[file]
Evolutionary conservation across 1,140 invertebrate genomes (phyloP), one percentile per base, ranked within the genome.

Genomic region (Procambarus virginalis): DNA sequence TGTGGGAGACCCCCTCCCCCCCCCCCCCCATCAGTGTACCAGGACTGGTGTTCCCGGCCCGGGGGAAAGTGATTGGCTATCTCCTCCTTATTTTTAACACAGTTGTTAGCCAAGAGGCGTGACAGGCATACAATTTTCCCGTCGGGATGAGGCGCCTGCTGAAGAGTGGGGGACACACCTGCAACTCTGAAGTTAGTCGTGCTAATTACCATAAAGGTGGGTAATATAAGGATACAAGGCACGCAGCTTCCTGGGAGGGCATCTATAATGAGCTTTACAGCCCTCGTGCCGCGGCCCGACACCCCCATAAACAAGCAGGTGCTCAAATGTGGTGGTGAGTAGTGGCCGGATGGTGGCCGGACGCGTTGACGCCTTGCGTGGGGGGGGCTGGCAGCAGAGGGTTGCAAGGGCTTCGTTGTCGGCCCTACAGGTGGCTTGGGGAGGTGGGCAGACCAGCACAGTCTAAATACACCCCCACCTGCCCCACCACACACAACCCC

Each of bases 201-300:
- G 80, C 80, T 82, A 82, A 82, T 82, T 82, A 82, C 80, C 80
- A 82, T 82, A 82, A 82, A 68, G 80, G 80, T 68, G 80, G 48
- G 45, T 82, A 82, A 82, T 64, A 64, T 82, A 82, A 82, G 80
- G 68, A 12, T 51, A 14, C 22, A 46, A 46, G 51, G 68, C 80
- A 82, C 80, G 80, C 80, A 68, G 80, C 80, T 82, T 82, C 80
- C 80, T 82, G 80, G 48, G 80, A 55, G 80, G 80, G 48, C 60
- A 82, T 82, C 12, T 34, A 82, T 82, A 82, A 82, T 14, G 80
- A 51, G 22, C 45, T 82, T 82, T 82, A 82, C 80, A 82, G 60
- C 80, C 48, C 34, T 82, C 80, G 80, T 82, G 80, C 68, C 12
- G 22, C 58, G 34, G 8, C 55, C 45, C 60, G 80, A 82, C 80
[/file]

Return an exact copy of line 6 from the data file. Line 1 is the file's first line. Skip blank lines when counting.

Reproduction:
- G 45, T 82, A 82, A 82, T 64, A 64, T 82, A 82, A 82, G 80